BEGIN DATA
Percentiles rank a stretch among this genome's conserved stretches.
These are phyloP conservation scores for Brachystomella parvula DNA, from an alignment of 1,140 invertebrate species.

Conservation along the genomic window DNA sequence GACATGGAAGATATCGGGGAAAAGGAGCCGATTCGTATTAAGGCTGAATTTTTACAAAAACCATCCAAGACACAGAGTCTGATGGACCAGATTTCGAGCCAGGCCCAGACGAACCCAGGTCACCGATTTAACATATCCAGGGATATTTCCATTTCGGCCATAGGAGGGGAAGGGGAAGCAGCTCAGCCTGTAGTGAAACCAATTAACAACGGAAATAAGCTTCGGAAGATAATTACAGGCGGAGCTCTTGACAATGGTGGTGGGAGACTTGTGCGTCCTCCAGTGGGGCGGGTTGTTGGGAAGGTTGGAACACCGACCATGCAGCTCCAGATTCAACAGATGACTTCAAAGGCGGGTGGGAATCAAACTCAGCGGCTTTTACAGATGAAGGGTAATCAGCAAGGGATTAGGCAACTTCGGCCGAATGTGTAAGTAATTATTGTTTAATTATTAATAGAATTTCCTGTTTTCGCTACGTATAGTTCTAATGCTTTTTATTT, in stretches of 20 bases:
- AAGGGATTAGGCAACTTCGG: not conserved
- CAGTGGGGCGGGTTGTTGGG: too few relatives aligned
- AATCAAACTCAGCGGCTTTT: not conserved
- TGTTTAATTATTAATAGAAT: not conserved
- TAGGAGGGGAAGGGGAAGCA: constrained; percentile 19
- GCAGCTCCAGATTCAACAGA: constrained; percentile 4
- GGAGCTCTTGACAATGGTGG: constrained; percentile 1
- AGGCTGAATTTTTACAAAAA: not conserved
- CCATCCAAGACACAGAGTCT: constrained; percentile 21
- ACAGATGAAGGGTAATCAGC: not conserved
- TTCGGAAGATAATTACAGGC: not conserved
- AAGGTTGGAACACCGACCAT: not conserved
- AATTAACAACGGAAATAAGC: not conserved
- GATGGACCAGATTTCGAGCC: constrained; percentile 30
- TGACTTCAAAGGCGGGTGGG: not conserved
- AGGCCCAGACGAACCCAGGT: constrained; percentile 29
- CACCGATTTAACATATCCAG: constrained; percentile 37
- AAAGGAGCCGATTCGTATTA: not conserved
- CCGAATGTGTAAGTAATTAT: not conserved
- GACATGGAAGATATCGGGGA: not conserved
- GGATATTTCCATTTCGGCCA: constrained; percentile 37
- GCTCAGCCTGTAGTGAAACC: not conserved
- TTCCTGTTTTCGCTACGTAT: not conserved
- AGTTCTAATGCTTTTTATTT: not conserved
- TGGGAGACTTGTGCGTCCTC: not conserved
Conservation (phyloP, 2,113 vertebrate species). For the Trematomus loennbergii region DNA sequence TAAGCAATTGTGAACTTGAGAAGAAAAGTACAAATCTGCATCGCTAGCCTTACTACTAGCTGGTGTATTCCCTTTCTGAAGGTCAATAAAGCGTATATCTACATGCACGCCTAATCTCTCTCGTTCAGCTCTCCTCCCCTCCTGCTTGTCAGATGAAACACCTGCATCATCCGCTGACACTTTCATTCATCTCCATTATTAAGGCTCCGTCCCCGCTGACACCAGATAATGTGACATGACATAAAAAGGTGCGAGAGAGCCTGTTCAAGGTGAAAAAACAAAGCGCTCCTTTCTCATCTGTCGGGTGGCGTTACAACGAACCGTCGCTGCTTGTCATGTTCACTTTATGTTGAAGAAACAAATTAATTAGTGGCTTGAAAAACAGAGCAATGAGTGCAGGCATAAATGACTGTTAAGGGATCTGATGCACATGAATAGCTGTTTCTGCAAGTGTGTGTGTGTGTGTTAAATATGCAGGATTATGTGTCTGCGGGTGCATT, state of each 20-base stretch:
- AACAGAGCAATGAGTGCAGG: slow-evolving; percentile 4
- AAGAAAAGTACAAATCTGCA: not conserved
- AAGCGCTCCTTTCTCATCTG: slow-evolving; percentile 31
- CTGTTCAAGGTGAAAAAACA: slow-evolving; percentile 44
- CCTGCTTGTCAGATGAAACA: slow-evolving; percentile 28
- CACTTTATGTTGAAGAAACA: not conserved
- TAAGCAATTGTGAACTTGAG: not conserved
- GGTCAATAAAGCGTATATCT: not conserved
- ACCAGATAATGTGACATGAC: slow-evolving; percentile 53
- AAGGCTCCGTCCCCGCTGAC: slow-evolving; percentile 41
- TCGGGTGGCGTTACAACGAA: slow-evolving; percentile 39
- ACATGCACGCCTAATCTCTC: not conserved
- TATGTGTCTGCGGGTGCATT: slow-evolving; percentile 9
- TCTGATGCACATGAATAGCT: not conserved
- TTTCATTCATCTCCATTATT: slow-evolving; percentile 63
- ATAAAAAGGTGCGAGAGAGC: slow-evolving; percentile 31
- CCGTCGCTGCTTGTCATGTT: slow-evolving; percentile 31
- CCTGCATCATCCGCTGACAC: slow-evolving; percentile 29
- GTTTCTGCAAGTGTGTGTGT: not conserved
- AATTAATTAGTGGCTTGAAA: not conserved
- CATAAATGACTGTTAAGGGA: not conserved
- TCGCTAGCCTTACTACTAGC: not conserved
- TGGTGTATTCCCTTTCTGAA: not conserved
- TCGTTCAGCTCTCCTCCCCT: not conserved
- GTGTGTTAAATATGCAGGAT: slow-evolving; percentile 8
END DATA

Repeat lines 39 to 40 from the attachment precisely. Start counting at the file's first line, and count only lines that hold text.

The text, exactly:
- AAGGCTCCGTCCCCGCTGAC: slow-evolving; percentile 41
- TCGGGTGGCGTTACAACGAA: slow-evolving; percentile 39